Race, economic status affect depression treatment outcomes

Even people receiving identical treatment for depression will see different levels of improvement based on social determinants of health, according to a new study.

Maija Kappler 4 minute read April 20, 2022
black victim of depression

Many studies have found that living with racism and other forms of discrimination can have detrimental effects on both physical and mental health. GETTY

Even two people receiving identical treatment for depression can have very different outcomes depending on their race, education level and employment status, according to a new study from the University of Cincinnati. The research makes it clear that even if patients are able to access treatment — which can be a major hurdle in itself — the social determinants of health still play a deeply significant role in how successful that treatment will be.

“Someone employed at a higher wage has a chance to improve their socioeconomic status and environment, and so they’re definitely less likely to get mental health problems,” said Professor Jeffrey Mills, one of the study’s co-authors. And “if people with higher socioeconomic status do get mental health problems, what we’re showing is they’re more likely to improve if they get treatment.”

The study, published in the journal Psychiatric Services, looked at data from 665 patients who sought treatment for depression. After the patients had been using antidepressants for 12 weeks, the scientists found that patients of colour had a 11.3 per cent lower recovery rate than white patients, while people without a college degree had a 9.6 per cent lower recovery rate than people with more education. Patients without a job had 6.6 per cent less improvement than patients who were employed, and patients in the 25th percentile of income distribution were 4.8 per cent less likely to improve than those in the 75th percentile.

“We think about these things in terms of access, we think about them in terms of income inequality, and I realize that education does track with those, but just having a college degree while controlling for all of these other factors still had a significant impact,”  Prof. Jeffrey Strawn, the study’s other co-author, told the university’s news outlet. The difference between outcomes related to education level was one of the ones that surprised him, he said.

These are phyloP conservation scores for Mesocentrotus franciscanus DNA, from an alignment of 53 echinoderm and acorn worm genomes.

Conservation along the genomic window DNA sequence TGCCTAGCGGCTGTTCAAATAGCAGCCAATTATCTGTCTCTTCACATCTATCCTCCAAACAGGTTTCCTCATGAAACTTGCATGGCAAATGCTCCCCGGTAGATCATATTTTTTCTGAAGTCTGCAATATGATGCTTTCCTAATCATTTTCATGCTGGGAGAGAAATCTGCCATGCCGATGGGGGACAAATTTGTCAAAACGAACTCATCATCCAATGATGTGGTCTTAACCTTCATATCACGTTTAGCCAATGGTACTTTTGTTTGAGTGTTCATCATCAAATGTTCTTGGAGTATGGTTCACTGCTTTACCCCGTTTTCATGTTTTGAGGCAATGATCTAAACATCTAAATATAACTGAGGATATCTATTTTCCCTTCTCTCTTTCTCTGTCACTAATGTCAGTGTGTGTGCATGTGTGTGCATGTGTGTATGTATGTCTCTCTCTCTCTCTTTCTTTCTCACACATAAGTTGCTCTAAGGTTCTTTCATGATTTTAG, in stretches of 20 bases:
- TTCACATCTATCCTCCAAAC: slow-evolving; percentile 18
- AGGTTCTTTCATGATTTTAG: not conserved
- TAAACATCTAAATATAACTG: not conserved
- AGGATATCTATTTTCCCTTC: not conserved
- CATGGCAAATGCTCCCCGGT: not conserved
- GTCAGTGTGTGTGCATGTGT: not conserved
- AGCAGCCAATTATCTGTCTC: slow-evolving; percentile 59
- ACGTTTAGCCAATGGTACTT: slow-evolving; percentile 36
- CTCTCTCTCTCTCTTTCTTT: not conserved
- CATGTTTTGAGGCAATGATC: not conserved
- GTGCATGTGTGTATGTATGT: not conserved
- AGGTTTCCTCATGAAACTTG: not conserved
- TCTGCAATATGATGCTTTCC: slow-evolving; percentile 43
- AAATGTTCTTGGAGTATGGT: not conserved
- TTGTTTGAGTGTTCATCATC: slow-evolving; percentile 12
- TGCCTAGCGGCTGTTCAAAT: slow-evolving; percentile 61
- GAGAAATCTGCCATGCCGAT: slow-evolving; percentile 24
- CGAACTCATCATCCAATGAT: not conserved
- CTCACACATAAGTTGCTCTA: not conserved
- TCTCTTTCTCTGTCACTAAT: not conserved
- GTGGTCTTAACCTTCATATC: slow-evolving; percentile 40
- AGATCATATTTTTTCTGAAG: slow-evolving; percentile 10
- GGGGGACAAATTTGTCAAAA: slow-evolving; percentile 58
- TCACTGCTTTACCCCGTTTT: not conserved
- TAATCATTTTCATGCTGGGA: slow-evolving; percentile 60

Barriers to health mean less chance of improvement

Of course, these factors are interconnected — many patients deal with many of these socioeconomic impacts at the same time. Compared to patients with depression who were white, college-educated and employed with income in the 75th percentile of income distribution, patients who were non-white, unemployed with no degree and with income in the 25th percentile were 26 per cent less likely to improve.

“So this is, ‘I was able to pay my rent this month, but I’m not sure that I will be able to next month. And I have a job right now, but I don’t know that I will next month,’” Strawn said. “So it’s just the impact of all those things as well as maybe having relatives or kids who have fewer educational resources or other job-related stress, or potentially other health problems, and you’re still running into those same barriers in terms of access and cost and support there.”

The researchers suggested that the stress level of people of colour and of people with lower education levels and lower income was likely a major factor in those discrepancies. Many studies have found that living with racism and other forms of discrimination can have detrimental effects on both physical and mental health.

One 2019 study, for example, found that experiencing discrimination every day was associated with “a two-fold risk of having two disorders and a three-fold risk of having three or more disorders.” And while discrimination can contribute to the development of illnesses, it can also lead to inadequate treatment: a 2008 report found that in American emergency rooms where people were treated for bone fractures and kidney stones — conditions where pain management treatment is standardized — Black and Latino patients were less likely than white patients to receive enough pain medication.

Another important factor, the researchers said, is the environment where patients live as they attempt to treat their mental illnesses. How many stressors or responsibilities await them at home?

“If you’re going home to a wealthy neighbourhood with highly educated parents or spouse, then you’re arguably in a much better environment for the treatment to be effective than if you’re going to a poor neighbourhood with other problems,” said Mills.

The researchers say these kinds of socioeconomic factors — race, income, education level and so on — should be built into future studies, since they clearly have a major impact on health.

“When we don’t control for these variables, which we often do not in our clinical trials because of differences in populations, we may miss detecting an effective treatment because its effect is obscured,” Strawn said. “It can potentially jeopardize our treatment development by not accounting for these factors.”

Maija Kappler is a reporter and editor at Healthing. You can reach her at mkappler@postmedia.com
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